BVP was purchased from Shanghai Ronghe Pharmaceutical Technology Development Co., Ltd. (Shanghai, China; purity ≥98%), and dissolved in dimethylsulfoxide (DMSO; the final DMSO concentration was <0.1%). Rabbit antihuman polyclonal antibodies recognizing BCL2-associated X, apoptosis regulator (BAX) and B-cell CLL/lymphoma 2 (BCL2) were bought from Abcam (Cambridge, MA, USA). The ROS scavenger N-acetylcysteine (NAC) was purchased from Selleck (Houston, TX, USA). ROS detection kit (S0033S) and Annexin V-FITC apoptosis detection kit (C1062) were bought from Beyotime. Human IGFBP-4 ELISA kit (SEKH-0215) was purchased from Solarbio.

3-(4,5-dimethylthiazol-2-yl)-2,5-diphenyltetrazolium bromide (MTT) assay

The MTT assay was used to analyze the number of viable cells. Briefly, A549 cells were seeded in the wells of 96-well microtiter plates at a density of 5×103 cells/well. The cells were treated with BVP (0, 25, 50, and 100 µM), and then the MTT solution (20 µL) was added to each well and incubation continued. The formazan generated from MTT was then dissolved in 150 µL of DMSO and the supernatant was aspirated off. The plates were then analyzed using an enzyme-linked immunosorbent assay (ELISA) plate reader at a wavelength of 490 nm.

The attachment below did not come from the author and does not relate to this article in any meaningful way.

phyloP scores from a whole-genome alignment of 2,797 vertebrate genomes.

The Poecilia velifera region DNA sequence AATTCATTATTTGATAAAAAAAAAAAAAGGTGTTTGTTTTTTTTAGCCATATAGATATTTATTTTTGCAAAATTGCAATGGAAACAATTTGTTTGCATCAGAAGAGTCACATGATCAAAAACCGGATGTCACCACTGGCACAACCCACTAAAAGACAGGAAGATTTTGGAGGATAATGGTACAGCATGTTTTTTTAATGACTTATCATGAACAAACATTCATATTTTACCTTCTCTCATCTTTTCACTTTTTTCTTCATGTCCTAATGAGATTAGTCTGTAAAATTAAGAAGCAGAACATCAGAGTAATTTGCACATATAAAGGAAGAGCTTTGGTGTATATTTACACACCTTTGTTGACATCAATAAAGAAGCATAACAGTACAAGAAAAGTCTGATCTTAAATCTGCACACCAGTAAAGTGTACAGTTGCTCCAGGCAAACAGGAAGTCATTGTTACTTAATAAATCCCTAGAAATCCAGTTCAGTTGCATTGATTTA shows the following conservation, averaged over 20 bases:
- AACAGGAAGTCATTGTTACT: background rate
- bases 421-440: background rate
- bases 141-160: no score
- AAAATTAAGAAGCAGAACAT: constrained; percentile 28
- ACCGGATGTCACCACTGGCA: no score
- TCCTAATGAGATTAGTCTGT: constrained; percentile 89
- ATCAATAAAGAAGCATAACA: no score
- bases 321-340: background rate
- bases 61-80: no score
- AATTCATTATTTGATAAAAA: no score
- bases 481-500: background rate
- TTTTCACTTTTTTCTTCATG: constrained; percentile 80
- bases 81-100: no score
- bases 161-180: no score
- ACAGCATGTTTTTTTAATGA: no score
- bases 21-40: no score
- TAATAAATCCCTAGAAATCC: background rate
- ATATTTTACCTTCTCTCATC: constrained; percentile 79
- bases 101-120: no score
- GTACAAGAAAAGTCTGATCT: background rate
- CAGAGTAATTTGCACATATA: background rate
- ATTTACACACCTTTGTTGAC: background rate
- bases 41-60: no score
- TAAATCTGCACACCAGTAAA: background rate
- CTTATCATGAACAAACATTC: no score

Apoptosis assay

A549 cells were subjected to BVP pretreatment (0, 25, 50, and 100 µM) and then cultured at (5×105/well) in 6-well plates. After 48 h, the A549 cells were harvested and counted. Cells (1×105) were resuspended in 100 µL binding buffer, before 10 µL of Annexin V and 5 µL of pI were added, and incubated in the dark for 15 min at room temperature, according to the manufacturer’s instruction. The proportion of apoptotic cells was analyzed using a FACSCalibur flow cytometer (BD Biosciences, Franklin Lakes, NJ, USA).

ELISA detection of IGFBP4

A549 cells were subjected to BVP pretreatment (0, 25, 50, and 100 µM) and then cultured at (5×106/well) in 6-well plates. After 48 h, the supernatant of the cell culture medium was collected into a sterile tube and centrifuged for 20 min (2,000–3,000 r/min). Next, the supernatant was carefully collected and an IGFBP4 ELISA kit was used according to the manufacturer’s instructions, with the wavelength of the enzyme marker set to 450 nm, to measure the absorbance of each sample. The IGFBP4 relative ratio = (average absorbance of the experimental group/average absorbance of the control group).

Measurement of intracellular ROS

Intracellular ROS generation was tested by analyzing cellular hydrogen peroxide and superoxide levels using flow cytometry after staining cells with 6-carboxy-2, 7-dichlorodihydrofluorescein diacetate (DCFH-DA) according to a previous study (21). A549 cells were seeded at 1×106 cells/well in 6-well plates and cultured in the presence of BVP (0, 25, 50, and 100 µM) for 48 h. Next, the cells were washed twice and then suspended in 500 µL of 10 µM DCFH-DA for 30 min at 37 °C in the dark, followed by flow cytometry analysis. For each sample, approximately 10,000 cells were assessed. The experiment was performed in triplicate to determine the mean.

Western blotting analysis